The Food and Drug Administration proposed rules today to regulate genetically engineered animals that are raised for food or to produce medications. The agency would use its existing authority over animal drugs to regulate genetic engineering, the addition of genes to animals to improve food quality, build disease resistance or produce medicines for humans, the FDA said in a statement. Producers would have to demonstrate that altered animals, if intended for use as food, are safe to eat [Bloomberg].
The step is being viewed as yet another official vote of confidence in the safety of genetically engineered food products. Genetic engineering is already widely used in plants in the United States, where several government agencies oversee its use in agriculture. Crops like corn, cotton, and soybeans have been altered to be more resistant to pests or to endure high doses of weed-killers (like Monsanto’s blockbuster Roundup Ready crops). The FDA has previously said that cloned animals and their offspring are safe to eat and don’t require regulation, although squeamish consumers may put a damper on that market. It remains to be seen if consumers will accept genetically engineered steak and eggs.
Meat and milk from the offspring of cloned animals may already be part of the U.S. food supply, the Food and Drug Administration announced this week. While the cloning process is too expensive (about $20,000 per animal) to justify creating clones that will be turned into hamburgers, some ranchers have cloned animals with desirable traits, which they then breed the old-fashioned way to create offspring. Officials said it is impossible to differentiate between cloned animals, their offspring and conventionally bred animals, making it difficult to know if offspring are in the food supply [Reuters].
The use of cloned livestock–particularly cows, swine, and sheep–has been fiercely debated in the United States and Europe. In January, the FDA declared that cloned animals and their offspring were as safe to eat as conventionally bred animals; regulators still ask that food companies follow a voluntary moratorium on using cloned animals for food production, but no such moratorium exists for the clones’ natural offspring. Those offspring may have made it into the food supply, a U.S. Agriculture Department spokesman said, but “they would be a very limited number because of the very few number of clones that are out there and relatively few of those clones are at an age where they would be parenting” [Reuters].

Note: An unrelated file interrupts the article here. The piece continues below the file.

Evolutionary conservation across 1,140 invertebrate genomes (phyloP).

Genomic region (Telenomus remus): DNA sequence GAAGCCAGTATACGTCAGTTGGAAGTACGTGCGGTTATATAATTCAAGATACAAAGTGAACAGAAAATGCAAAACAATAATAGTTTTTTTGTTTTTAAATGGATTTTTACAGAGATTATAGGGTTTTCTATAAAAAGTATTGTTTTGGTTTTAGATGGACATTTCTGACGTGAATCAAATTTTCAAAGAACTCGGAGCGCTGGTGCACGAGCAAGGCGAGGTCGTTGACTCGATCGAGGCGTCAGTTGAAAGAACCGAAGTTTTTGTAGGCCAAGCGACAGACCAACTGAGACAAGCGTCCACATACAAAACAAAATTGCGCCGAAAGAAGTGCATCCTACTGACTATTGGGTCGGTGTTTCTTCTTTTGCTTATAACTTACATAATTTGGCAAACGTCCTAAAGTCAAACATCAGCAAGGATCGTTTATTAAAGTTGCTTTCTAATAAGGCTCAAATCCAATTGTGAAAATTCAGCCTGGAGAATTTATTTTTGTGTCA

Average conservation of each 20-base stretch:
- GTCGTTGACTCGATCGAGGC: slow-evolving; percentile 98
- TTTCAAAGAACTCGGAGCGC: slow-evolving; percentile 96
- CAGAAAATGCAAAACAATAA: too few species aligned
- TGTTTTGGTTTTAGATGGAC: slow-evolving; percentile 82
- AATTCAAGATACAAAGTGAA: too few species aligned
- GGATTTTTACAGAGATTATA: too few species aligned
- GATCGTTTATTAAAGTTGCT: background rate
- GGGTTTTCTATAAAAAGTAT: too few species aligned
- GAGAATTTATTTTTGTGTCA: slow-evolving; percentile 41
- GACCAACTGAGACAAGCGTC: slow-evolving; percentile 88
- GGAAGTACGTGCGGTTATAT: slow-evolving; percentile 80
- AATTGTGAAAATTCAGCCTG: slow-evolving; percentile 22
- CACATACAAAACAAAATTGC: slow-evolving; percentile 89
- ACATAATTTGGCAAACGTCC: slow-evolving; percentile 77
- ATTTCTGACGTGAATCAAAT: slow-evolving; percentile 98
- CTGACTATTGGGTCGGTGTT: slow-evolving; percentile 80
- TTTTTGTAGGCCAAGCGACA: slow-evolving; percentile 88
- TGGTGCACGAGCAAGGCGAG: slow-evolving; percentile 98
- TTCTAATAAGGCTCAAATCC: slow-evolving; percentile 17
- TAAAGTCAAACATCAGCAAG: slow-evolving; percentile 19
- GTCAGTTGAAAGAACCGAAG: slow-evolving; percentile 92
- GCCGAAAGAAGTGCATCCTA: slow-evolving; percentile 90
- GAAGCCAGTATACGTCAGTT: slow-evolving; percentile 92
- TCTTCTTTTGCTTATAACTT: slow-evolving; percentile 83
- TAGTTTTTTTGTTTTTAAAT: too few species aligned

A report from an European Union agency says that while meat and milk from cloned animals appears to be safe for human consumption, more studies are needed to prove the point. While the document from the European Food Safety Authority is not the final word on the matter, it seems to indicate that European consumers won’t be chowing down on steaks from cloned cows anytime soon.
“For cattle and pigs, food safety concerns are considered unlikely. But we must acknowledge that the evidence base is still small. We would like to have a broader data base and we need further clarification” [Reuters], said an agency official. The report also said that cloning has a negative impact on the health and welfare of the animals, as clones are more likely to be born with birth defects and often die younger.
Thus far, Europe has never had a friendly attitude towards genetically modified (GM) foods. In contrast to the United States, most European governments have adopted the “precautionary principle” in dealing with this new technology, arguing that GM crops should be proven safe to both human health and the environment before farmers plant their fields with them. But as concerns about the world food supply grow, at least one nation is reconsidering that stance.
British Prime Minister Gordon Brown is expected to attend a European Union summit today, where he will urge the assembly to consider the potential benefits of genetically engineered crops. Britain’s environment minister says, “There is a growing question of whether GM crops can help the developing world out of the current food price crisis. It is a question that we as a nation need to ask ourselves… Many people concerned about poverty in the developing world and the environment are wrestling with this issue,” he said [BBC News].